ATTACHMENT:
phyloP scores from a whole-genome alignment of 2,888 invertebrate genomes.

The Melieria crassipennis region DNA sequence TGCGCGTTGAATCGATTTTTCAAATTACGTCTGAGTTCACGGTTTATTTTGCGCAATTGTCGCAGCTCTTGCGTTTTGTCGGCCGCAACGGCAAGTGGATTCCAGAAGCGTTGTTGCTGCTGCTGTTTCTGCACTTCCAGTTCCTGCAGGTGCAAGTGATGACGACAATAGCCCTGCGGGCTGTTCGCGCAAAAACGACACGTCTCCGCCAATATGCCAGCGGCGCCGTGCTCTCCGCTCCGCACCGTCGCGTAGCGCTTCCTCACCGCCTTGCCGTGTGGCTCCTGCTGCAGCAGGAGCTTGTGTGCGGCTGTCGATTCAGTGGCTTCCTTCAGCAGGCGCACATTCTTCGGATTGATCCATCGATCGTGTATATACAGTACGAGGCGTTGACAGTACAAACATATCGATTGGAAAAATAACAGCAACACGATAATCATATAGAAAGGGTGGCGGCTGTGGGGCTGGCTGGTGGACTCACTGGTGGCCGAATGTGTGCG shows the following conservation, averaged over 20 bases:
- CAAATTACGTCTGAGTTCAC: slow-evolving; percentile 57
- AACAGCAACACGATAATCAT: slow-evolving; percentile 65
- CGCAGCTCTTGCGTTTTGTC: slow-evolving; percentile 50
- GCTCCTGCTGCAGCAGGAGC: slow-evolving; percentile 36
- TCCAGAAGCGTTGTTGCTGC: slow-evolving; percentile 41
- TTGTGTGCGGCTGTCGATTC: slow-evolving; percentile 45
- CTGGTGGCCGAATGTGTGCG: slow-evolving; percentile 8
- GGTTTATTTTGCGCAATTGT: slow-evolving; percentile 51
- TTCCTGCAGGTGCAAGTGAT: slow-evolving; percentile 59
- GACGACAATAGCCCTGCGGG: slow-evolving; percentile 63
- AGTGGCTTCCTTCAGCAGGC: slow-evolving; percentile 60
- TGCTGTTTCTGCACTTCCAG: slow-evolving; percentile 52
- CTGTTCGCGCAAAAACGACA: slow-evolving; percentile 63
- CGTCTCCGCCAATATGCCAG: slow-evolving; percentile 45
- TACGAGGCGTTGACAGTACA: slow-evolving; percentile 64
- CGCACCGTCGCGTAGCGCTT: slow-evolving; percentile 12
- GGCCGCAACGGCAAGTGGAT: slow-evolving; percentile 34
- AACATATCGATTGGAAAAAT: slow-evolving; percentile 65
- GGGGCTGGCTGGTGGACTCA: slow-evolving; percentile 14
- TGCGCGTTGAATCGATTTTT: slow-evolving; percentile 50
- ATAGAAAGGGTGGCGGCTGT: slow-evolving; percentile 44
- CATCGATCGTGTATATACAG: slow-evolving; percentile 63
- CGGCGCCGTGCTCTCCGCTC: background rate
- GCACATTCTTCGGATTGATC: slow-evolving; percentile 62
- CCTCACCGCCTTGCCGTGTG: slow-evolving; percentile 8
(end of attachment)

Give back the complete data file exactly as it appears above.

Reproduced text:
phyloP scores from a whole-genome alignment of 2,888 invertebrate genomes.

The Melieria crassipennis region DNA sequence TGCGCGTTGAATCGATTTTTCAAATTACGTCTGAGTTCACGGTTTATTTTGCGCAATTGTCGCAGCTCTTGCGTTTTGTCGGCCGCAACGGCAAGTGGATTCCAGAAGCGTTGTTGCTGCTGCTGTTTCTGCACTTCCAGTTCCTGCAGGTGCAAGTGATGACGACAATAGCCCTGCGGGCTGTTCGCGCAAAAACGACACGTCTCCGCCAATATGCCAGCGGCGCCGTGCTCTCCGCTCCGCACCGTCGCGTAGCGCTTCCTCACCGCCTTGCCGTGTGGCTCCTGCTGCAGCAGGAGCTTGTGTGCGGCTGTCGATTCAGTGGCTTCCTTCAGCAGGCGCACATTCTTCGGATTGATCCATCGATCGTGTATATACAGTACGAGGCGTTGACAGTACAAACATATCGATTGGAAAAATAACAGCAACACGATAATCATATAGAAAGGGTGGCGGCTGTGGGGCTGGCTGGTGGACTCACTGGTGGCCGAATGTGTGCG shows the following conservation, averaged over 20 bases:
- CAAATTACGTCTGAGTTCAC: slow-evolving; percentile 57
- AACAGCAACACGATAATCAT: slow-evolving; percentile 65
- CGCAGCTCTTGCGTTTTGTC: slow-evolving; percentile 50
- GCTCCTGCTGCAGCAGGAGC: slow-evolving; percentile 36
- TCCAGAAGCGTTGTTGCTGC: slow-evolving; percentile 41
- TTGTGTGCGGCTGTCGATTC: slow-evolving; percentile 45
- CTGGTGGCCGAATGTGTGCG: slow-evolving; percentile 8
- GGTTTATTTTGCGCAATTGT: slow-evolving; percentile 51
- TTCCTGCAGGTGCAAGTGAT: slow-evolving; percentile 59
- GACGACAATAGCCCTGCGGG: slow-evolving; percentile 63
- AGTGGCTTCCTTCAGCAGGC: slow-evolving; percentile 60
- TGCTGTTTCTGCACTTCCAG: slow-evolving; percentile 52
- CTGTTCGCGCAAAAACGACA: slow-evolving; percentile 63
- CGTCTCCGCCAATATGCCAG: slow-evolving; percentile 45
- TACGAGGCGTTGACAGTACA: slow-evolving; percentile 64
- CGCACCGTCGCGTAGCGCTT: slow-evolving; percentile 12
- GGCCGCAACGGCAAGTGGAT: slow-evolving; percentile 34
- AACATATCGATTGGAAAAAT: slow-evolving; percentile 65
- GGGGCTGGCTGGTGGACTCA: slow-evolving; percentile 14
- TGCGCGTTGAATCGATTTTT: slow-evolving; percentile 50
- ATAGAAAGGGTGGCGGCTGT: slow-evolving; percentile 44
- CATCGATCGTGTATATACAG: slow-evolving; percentile 63
- CGGCGCCGTGCTCTCCGCTC: background rate
- GCACATTCTTCGGATTGATC: slow-evolving; percentile 62
- CCTCACCGCCTTGCCGTGTG: slow-evolving; percentile 8